A New Way To Teach Hands-On Classes


One of the welding students point of view during Mr. Rooney teaching one of his classes.

Madison Gant , Contributor

One of the welding students point of view during Mr. Rooney teaching one of his classes.

This has been a year like no other, especially one that teachers were not expecting. Some of these classes were easy to transform on line but the hands-on classes had a hard time figuring out new lesson plans that students can continue to benefit and learn from. Pat Rooney, Tracy High Schools Welding teacher, and Jason Gentry, the Wood Shop teacher for Tracy High have had to turn their class around completely. 

The welding class and wood shop class are working classes for most of the school year, minus the minimum days the school has that does not give the students enough time to get in the shop working. The lack of hands-on experience in a hands-on class has proven to be difficult.

“My class is at least ¾ hands on activities and not being able to do any is very hard.  The students are learning the basics but really need to do it themselves in order to grasp the concept,” said Rooney.

Gentry expressed similar concerns, saying, “It is difficult not having students on campus and in my classroom.  Students take my class and I teach this subject because a large part of the desired outcome deals with ‘hands on’ project building or performative tasks.” 

Rooney and Gentry also expanded on how they had their students adapt to this different side of the curriculum that still allows the students to learn about the in-shop work just through a computer. 

Mr. Gentry said “Distance learning has changed the way I teach at least by half. I would still cover the more technical, academic side of learning in my class, but missing out on taking that learned knowledge and constructing projects is a bummer. In other words, I would still use the class textbook, videos, PowerPoints, etc. in non-Covid years, but we are missing out on taking that hard work and manifesting it in a nice summative project,” said Gentry

Gentry also followed up with how his students complete his wood shop class now, despite the difficulty of a virtual classroom

“Distance learning has changed the way we would conclude each unit/lesson I teach.  Whether I was teaching measurement, woodworking, electrical wiring, welding, plumbing, small gas engines, sheet metal fabrication, etc., all those topics/units ended with at least 2-4 weeks in the shop/lab using the knowledge we learned to perform a task or do a summative project,” said Gentry.

Rooney also expanded on how he is running his hands-on class during the pandemic, and how he has gotten his students to learn hands-on things virtually.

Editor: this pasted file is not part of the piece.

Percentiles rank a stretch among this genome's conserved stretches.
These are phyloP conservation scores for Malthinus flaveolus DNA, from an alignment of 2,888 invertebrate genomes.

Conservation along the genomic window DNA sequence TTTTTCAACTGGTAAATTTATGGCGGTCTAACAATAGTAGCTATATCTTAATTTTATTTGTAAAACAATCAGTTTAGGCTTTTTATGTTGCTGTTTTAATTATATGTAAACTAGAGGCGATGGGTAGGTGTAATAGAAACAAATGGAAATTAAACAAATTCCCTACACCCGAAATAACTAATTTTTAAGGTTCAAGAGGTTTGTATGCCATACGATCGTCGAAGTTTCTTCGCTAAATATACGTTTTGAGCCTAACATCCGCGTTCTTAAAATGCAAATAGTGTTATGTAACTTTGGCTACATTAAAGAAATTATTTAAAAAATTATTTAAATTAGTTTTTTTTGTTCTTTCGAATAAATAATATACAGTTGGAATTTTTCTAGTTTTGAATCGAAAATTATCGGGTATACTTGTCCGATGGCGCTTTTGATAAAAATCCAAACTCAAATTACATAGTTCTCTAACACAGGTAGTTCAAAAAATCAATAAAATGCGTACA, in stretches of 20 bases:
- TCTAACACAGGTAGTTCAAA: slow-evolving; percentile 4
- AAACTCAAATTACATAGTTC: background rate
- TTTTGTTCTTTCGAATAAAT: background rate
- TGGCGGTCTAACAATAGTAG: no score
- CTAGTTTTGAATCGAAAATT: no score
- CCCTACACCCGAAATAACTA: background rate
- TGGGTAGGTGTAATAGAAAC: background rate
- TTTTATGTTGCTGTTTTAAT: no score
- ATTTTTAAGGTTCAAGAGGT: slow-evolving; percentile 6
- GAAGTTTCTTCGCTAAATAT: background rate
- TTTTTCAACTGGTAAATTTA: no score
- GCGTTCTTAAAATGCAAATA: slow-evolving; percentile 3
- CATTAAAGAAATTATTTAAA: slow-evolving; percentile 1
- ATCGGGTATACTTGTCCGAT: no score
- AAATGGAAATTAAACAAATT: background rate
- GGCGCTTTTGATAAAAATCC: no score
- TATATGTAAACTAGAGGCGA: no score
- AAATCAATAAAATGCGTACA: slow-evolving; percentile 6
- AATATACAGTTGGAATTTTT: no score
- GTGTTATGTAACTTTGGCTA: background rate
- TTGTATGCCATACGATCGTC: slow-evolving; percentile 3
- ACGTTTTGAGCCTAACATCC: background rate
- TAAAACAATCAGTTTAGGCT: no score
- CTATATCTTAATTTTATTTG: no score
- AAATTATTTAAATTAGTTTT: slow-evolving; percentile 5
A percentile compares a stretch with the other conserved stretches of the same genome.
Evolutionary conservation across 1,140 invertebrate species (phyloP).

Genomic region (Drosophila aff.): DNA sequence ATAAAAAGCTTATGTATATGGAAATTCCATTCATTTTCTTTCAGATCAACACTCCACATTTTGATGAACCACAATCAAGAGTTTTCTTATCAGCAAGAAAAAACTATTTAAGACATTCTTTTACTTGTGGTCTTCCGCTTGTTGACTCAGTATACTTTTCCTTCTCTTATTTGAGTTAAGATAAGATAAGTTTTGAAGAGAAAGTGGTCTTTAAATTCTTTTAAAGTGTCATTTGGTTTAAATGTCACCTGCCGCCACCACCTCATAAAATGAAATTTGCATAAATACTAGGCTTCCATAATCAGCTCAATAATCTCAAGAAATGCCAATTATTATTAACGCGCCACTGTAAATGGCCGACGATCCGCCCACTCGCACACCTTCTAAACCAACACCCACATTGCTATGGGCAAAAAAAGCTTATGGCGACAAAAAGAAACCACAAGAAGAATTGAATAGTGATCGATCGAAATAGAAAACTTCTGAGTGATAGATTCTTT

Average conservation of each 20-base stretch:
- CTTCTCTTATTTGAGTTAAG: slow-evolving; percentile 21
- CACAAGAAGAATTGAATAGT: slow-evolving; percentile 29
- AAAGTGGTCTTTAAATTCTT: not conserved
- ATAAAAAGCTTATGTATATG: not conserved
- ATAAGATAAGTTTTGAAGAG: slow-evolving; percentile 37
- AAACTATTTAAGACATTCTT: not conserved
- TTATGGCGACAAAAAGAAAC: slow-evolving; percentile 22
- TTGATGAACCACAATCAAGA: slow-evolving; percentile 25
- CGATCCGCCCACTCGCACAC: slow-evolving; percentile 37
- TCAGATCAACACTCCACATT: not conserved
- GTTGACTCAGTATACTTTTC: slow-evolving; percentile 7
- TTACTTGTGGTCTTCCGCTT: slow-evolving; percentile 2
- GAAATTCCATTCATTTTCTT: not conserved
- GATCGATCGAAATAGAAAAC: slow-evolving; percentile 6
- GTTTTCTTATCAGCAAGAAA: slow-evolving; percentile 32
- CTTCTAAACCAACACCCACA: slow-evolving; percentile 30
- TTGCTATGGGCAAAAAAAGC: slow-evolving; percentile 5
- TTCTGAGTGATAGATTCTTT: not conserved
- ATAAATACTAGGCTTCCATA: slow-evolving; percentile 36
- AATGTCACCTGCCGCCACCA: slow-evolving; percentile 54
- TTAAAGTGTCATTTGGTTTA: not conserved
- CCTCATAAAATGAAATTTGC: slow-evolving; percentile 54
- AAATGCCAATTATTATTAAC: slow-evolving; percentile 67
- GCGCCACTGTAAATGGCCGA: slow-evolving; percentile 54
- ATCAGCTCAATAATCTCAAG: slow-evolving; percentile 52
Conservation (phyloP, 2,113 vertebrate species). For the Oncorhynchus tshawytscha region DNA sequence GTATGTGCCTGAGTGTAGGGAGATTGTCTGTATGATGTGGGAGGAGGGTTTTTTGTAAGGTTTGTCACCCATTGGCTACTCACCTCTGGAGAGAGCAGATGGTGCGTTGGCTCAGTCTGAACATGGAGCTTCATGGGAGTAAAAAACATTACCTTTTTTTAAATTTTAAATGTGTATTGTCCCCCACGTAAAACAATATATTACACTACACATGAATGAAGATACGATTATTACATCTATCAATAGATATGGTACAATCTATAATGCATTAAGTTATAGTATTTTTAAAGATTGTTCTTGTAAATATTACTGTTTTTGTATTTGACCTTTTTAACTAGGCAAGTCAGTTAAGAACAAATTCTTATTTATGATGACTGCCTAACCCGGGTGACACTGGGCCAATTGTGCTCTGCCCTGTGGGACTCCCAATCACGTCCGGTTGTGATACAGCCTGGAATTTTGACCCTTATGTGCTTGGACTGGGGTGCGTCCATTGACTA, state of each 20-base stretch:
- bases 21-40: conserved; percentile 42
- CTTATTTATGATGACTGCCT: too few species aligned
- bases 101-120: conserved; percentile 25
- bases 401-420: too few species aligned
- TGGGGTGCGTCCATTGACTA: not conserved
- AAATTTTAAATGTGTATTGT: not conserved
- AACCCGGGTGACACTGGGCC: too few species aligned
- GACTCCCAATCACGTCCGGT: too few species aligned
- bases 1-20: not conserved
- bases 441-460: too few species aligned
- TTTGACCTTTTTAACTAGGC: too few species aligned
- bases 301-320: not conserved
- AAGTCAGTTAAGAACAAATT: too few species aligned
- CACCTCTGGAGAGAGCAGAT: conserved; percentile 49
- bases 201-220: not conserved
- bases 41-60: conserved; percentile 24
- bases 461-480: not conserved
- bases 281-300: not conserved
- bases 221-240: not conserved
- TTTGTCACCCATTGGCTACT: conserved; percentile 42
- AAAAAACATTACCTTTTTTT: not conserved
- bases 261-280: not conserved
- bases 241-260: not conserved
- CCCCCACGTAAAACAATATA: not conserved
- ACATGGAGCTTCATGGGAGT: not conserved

“A lot of the stuff I have done in my classes in the past has been thrown out the door.  In the past I did a lot of demonstrations to the class showing them different skills, techniques, etc., that they need to succeed in class,” said Rooney, “I have found it much easier to find videos online than try and set up cameras to show them.  They do a much better job with the camera and editing than I have time to do.  Also I do not know how to edit videos so they have been a life saver.” 

Rooney also shared the way his students complete his class due to these new circumstances.

“Instead of completing welds and small projects students watch videos of instructors and others doing things they normally would do,” said Rooney.

Unfortunately due to Covid-19 and its high risks, both Rooney and Gentry have not been able to get any students to come and try to get into the shop even if it was a small group. 

During these times of distance learning, Rooney and Gentry express that they are starting to have a hard time not being able to see the students that they would see everyday in their classes or in the halls

Mr. Rooney stated that not seeing students around school every day is very difficult. “I can’t wait for students to return to in person learning. It’s a big disservice to them trying to learn welding by just watching videos, demos and listening to me rant,” said Gentry, “I miss the energy and youthfulness of our students.  I miss their smiles, jokes and characters. I miss them getting excited over a nice finished larb shop assignment or task.”

The question that has been on everyone’s mind since last year is whether or not they are going back to in-person school this year.

“I want to return to school ‘yesterday’. I realize and I am fully aware of the POTENTIAL dangers associated with coming back to school during a pandemic.  However, the future looks brighter with a potential vaccine and medicinal treatments to help our country get through this difficult time.  However, I believe history will prove itself that in the absence of regular, in-person schooling or education, the students suffer the most.  They suffer in a variety of ways,” said Gentry, “I believe that for the next twelve plus years we as educators will notice a gap, or deficiency in retained or learned knowledge from students who were school aged during the 2020-21 school years.  This is not necessarily going to affect all students the same, and some will “ride out the storm”, in an education and knowledge sense, better than others. In short, I think it is still in the best interest of most school aged children to be back at school, in person, for several important reasons.  I want to come back now.” 

Rooney also gave insight into going back to school, saying, “I hoped we would be back in November but the sooner we get back the better for everyone.  Hopefully the school district has the courage to allow students back once the numbers allow.”

Rooney and Gentry have really shown that they can and will find a way to help their students out regardless of how tough it might be on them. They have taken a bad situation and some how made their classes still available and able to be used even from distance learning.